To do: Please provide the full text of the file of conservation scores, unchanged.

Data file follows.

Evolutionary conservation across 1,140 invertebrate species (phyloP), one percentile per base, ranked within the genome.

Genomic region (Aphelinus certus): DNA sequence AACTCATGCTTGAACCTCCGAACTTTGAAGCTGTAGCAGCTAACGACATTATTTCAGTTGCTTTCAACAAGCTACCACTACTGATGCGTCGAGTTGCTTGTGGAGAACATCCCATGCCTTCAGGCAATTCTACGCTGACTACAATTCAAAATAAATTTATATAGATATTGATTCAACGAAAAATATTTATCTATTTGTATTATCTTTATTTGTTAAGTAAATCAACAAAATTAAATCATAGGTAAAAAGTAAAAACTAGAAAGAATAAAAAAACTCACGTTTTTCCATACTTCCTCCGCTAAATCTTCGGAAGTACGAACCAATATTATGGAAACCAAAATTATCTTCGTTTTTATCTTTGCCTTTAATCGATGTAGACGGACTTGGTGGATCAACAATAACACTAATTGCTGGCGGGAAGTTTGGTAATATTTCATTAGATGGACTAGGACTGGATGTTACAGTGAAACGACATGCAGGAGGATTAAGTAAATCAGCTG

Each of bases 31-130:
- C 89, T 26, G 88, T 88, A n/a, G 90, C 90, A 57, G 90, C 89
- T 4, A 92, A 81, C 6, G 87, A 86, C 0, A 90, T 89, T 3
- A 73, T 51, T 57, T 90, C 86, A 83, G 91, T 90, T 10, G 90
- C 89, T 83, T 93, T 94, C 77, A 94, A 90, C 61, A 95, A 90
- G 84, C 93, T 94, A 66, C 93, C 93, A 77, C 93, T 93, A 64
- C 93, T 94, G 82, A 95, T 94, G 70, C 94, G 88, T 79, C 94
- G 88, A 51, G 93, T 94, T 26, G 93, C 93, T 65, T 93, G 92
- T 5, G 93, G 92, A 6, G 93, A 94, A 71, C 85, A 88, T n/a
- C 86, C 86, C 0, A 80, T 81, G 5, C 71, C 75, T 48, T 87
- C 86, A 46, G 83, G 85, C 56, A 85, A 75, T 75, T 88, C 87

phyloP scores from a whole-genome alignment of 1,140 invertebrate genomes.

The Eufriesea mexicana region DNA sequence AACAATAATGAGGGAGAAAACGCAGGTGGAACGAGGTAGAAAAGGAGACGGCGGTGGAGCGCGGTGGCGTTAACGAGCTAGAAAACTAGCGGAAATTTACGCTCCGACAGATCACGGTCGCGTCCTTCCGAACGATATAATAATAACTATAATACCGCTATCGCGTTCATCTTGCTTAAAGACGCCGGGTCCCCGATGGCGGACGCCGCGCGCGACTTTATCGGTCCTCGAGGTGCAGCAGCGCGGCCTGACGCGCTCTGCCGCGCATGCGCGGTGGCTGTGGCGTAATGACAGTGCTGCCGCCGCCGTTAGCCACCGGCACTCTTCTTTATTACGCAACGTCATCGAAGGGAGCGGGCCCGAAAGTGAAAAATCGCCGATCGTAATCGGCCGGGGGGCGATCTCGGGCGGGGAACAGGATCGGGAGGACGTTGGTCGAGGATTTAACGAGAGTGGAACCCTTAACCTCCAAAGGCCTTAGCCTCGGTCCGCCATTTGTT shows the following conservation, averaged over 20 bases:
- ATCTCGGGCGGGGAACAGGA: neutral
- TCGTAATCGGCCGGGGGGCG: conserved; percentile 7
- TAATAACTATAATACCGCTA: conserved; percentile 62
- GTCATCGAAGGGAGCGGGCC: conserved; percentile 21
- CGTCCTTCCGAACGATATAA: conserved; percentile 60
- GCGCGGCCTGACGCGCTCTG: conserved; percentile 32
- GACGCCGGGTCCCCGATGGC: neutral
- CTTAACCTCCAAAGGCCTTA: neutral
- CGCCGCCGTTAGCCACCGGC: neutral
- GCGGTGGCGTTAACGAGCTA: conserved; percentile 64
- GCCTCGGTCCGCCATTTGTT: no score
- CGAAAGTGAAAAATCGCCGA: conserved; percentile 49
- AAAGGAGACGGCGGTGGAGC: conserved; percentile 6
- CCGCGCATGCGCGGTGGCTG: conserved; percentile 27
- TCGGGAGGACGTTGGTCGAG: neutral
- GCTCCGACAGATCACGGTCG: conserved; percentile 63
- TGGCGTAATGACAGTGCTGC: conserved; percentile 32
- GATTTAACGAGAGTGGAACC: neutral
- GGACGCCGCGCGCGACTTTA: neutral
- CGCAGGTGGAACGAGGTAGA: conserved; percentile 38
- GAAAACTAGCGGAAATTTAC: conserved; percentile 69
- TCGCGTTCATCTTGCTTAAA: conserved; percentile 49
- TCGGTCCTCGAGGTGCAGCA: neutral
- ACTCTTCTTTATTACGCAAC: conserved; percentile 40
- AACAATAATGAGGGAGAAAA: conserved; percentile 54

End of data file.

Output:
Evolutionary conservation across 1,140 invertebrate species (phyloP), one percentile per base, ranked within the genome.

Genomic region (Aphelinus certus): DNA sequence AACTCATGCTTGAACCTCCGAACTTTGAAGCTGTAGCAGCTAACGACATTATTTCAGTTGCTTTCAACAAGCTACCACTACTGATGCGTCGAGTTGCTTGTGGAGAACATCCCATGCCTTCAGGCAATTCTACGCTGACTACAATTCAAAATAAATTTATATAGATATTGATTCAACGAAAAATATTTATCTATTTGTATTATCTTTATTTGTTAAGTAAATCAACAAAATTAAATCATAGGTAAAAAGTAAAAACTAGAAAGAATAAAAAAACTCACGTTTTTCCATACTTCCTCCGCTAAATCTTCGGAAGTACGAACCAATATTATGGAAACCAAAATTATCTTCGTTTTTATCTTTGCCTTTAATCGATGTAGACGGACTTGGTGGATCAACAATAACACTAATTGCTGGCGGGAAGTTTGGTAATATTTCATTAGATGGACTAGGACTGGATGTTACAGTGAAACGACATGCAGGAGGATTAAGTAAATCAGCTG

Each of bases 31-130:
- C 89, T 26, G 88, T 88, A n/a, G 90, C 90, A 57, G 90, C 89
- T 4, A 92, A 81, C 6, G 87, A 86, C 0, A 90, T 89, T 3
- A 73, T 51, T 57, T 90, C 86, A 83, G 91, T 90, T 10, G 90
- C 89, T 83, T 93, T 94, C 77, A 94, A 90, C 61, A 95, A 90
- G 84, C 93, T 94, A 66, C 93, C 93, A 77, C 93, T 93, A 64
- C 93, T 94, G 82, A 95, T 94, G 70, C 94, G 88, T 79, C 94
- G 88, A 51, G 93, T 94, T 26, G 93, C 93, T 65, T 93, G 92
- T 5, G 93, G 92, A 6, G 93, A 94, A 71, C 85, A 88, T n/a
- C 86, C 86, C 0, A 80, T 81, G 5, C 71, C 75, T 48, T 87
- C 86, A 46, G 83, G 85, C 56, A 85, A 75, T 75, T 88, C 87

phyloP scores from a whole-genome alignment of 1,140 invertebrate genomes.

The Eufriesea mexicana region DNA sequence AACAATAATGAGGGAGAAAACGCAGGTGGAACGAGGTAGAAAAGGAGACGGCGGTGGAGCGCGGTGGCGTTAACGAGCTAGAAAACTAGCGGAAATTTACGCTCCGACAGATCACGGTCGCGTCCTTCCGAACGATATAATAATAACTATAATACCGCTATCGCGTTCATCTTGCTTAAAGACGCCGGGTCCCCGATGGCGGACGCCGCGCGCGACTTTATCGGTCCTCGAGGTGCAGCAGCGCGGCCTGACGCGCTCTGCCGCGCATGCGCGGTGGCTGTGGCGTAATGACAGTGCTGCCGCCGCCGTTAGCCACCGGCACTCTTCTTTATTACGCAACGTCATCGAAGGGAGCGGGCCCGAAAGTGAAAAATCGCCGATCGTAATCGGCCGGGGGGCGATCTCGGGCGGGGAACAGGATCGGGAGGACGTTGGTCGAGGATTTAACGAGAGTGGAACCCTTAACCTCCAAAGGCCTTAGCCTCGGTCCGCCATTTGTT shows the following conservation, averaged over 20 bases:
- ATCTCGGGCGGGGAACAGGA: neutral
- TCGTAATCGGCCGGGGGGCG: conserved; percentile 7
- TAATAACTATAATACCGCTA: conserved; percentile 62
- GTCATCGAAGGGAGCGGGCC: conserved; percentile 21
- CGTCCTTCCGAACGATATAA: conserved; percentile 60
- GCGCGGCCTGACGCGCTCTG: conserved; percentile 32
- GACGCCGGGTCCCCGATGGC: neutral
- CTTAACCTCCAAAGGCCTTA: neutral
- CGCCGCCGTTAGCCACCGGC: neutral
- GCGGTGGCGTTAACGAGCTA: conserved; percentile 64
- GCCTCGGTCCGCCATTTGTT: no score
- CGAAAGTGAAAAATCGCCGA: conserved; percentile 49
- AAAGGAGACGGCGGTGGAGC: conserved; percentile 6
- CCGCGCATGCGCGGTGGCTG: conserved; percentile 27
- TCGGGAGGACGTTGGTCGAG: neutral
- GCTCCGACAGATCACGGTCG: conserved; percentile 63
- TGGCGTAATGACAGTGCTGC: conserved; percentile 32
- GATTTAACGAGAGTGGAACC: neutral
- GGACGCCGCGCGCGACTTTA: neutral
- CGCAGGTGGAACGAGGTAGA: conserved; percentile 38
- GAAAACTAGCGGAAATTTAC: conserved; percentile 69
- TCGCGTTCATCTTGCTTAAA: conserved; percentile 49
- TCGGTCCTCGAGGTGCAGCA: neutral
- ACTCTTCTTTATTACGCAAC: conserved; percentile 40
- AACAATAATGAGGGAGAAAA: conserved; percentile 54